Our project, Reasoning Language for Teaching Secondary Algebra (ReLaTe-SA), is a partnership between Texas State University, the University of Texas at San Antonio, and the San Antonio Independent School District (SAISD). We are designing and implementing a year-long professional development program for algebra teachers in SAISD. The goal of the program is to bring middle school, high school, and postsecondary mathematics teachers together so that we can learn about how algebraic concepts are presented in different settings and explore possible strategies to broaden students’ opportunities to engage in reasoning, communication, and problem solving.

We do this by participating in several different kinds of activities together:

Meghan Stevens, Jessica Torres, and Adam Rodriguez working on an activity called “Predicting Population Growth” during a summer Algebraic Reasoning Workshop, supported by our NSF DRK-12 award
Summer Algebraic Reasoning Workshop, supported by our NSF DRK-12 award
  • Explore challenging algebra problems together and examine these both from the learner and teacher points of view
  • Examine student thinking about algebraic concepts (as documented in the research literature)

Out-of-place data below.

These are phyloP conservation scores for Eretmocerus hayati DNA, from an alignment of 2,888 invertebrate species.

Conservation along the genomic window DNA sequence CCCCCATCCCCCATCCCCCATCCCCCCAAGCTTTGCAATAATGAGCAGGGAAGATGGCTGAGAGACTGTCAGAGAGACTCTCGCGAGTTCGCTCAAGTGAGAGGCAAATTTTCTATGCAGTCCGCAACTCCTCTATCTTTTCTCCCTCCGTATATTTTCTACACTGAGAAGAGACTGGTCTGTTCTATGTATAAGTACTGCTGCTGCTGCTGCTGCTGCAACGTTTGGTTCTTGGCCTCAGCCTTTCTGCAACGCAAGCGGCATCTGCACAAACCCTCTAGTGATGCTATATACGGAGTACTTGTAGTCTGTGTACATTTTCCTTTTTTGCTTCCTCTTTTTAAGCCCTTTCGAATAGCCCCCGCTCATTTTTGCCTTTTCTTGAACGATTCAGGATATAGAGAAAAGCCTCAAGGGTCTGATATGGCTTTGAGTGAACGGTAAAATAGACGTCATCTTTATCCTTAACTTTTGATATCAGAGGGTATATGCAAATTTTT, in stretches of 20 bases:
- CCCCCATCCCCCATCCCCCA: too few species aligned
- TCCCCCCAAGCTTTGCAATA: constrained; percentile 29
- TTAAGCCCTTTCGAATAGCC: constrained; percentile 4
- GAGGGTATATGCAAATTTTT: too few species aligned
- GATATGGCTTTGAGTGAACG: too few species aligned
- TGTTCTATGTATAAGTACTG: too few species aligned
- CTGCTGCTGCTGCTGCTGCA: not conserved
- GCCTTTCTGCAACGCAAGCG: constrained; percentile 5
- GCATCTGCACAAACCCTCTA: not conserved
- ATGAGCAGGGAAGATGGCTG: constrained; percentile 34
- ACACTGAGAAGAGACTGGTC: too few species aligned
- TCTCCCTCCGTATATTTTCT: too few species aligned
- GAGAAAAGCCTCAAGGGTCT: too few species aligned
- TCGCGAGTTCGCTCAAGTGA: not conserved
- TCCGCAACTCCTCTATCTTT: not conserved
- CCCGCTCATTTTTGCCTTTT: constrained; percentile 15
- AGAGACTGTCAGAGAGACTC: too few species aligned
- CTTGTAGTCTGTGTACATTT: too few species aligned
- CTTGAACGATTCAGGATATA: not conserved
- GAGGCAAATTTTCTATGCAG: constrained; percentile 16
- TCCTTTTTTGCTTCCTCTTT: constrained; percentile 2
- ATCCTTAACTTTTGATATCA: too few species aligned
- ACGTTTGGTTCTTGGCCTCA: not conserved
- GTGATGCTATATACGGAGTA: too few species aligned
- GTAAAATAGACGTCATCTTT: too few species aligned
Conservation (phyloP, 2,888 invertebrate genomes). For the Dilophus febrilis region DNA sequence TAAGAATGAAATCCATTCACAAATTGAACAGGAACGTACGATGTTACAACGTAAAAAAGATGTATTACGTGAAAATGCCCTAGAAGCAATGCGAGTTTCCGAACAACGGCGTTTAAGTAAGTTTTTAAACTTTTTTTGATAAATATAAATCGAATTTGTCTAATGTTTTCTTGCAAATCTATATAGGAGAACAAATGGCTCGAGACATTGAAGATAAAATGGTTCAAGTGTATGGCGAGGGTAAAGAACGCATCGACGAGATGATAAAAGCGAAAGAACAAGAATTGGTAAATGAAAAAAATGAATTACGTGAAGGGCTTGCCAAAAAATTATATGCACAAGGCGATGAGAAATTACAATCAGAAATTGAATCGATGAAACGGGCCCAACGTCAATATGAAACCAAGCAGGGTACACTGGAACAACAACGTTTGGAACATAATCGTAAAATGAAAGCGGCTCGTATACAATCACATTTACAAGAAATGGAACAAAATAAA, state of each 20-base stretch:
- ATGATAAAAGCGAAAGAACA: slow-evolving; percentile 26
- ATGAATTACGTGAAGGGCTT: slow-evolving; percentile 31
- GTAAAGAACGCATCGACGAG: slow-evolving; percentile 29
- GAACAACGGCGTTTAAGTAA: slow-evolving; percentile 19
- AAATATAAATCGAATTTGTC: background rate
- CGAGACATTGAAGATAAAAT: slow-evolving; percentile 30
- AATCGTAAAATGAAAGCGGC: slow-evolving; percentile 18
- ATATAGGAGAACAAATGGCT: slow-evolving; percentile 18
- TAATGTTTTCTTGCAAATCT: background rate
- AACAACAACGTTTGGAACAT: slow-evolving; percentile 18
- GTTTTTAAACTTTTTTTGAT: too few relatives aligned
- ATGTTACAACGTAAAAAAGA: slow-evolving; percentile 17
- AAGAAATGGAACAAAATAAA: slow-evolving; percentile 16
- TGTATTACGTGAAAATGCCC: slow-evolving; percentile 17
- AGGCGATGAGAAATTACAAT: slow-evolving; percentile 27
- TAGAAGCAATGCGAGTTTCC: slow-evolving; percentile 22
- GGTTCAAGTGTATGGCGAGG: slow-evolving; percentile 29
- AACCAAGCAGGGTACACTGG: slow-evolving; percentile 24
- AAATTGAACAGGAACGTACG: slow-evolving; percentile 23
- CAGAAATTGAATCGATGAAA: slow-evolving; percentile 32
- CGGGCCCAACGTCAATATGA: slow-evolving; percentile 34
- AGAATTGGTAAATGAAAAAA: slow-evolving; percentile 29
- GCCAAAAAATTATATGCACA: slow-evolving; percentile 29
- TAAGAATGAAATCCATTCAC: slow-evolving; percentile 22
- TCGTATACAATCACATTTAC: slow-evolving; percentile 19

• Collaboratively design lessons in which students develop understanding of algebraic concepts by working on novel problems that draw upon their real-world experience

In each of these activities, we pay special attention to the role of language and how discourse (such as questioning and revoicing) can create opportunities for student reasoning.

My best advice for people who want to become more competitive applicants for NSF funding is to serve on a review panel. This is a great way to experience how program officers and other experts in your field read project proposals; you write a much more effective project description when you can hear your inner voice asking the questions a reviewer might ask about your proposal!

In putting together a proposal with a strong chance of being funded, think about how your project aligns with current areas of interest in your discipline as well as federal funding priorities. Enhancing student learning in middle and high school algebra is of critical importance across the nation right now (especially in Texas, where it is a key determinant of high school graduation rates and assessments of school quality). The mathematics education discipline has recently shown interest in the impact of discourse on classroom activity as a lens for better understanding student engagement with subject matter. I was fortunate that my project idea happened to lie at the intersection of a problem that is of interest to funding agencies and an approach that my peers view as having significant promise.

This work is supported by the National Science Foundation through the Discovery Research PreK-12 (DRK-12) program (Award #1908825). Any opinions, findings, and conclusions or recommendations expressed in this material are those of the authors and do not necessarily reflect the views of the National Science Foundation.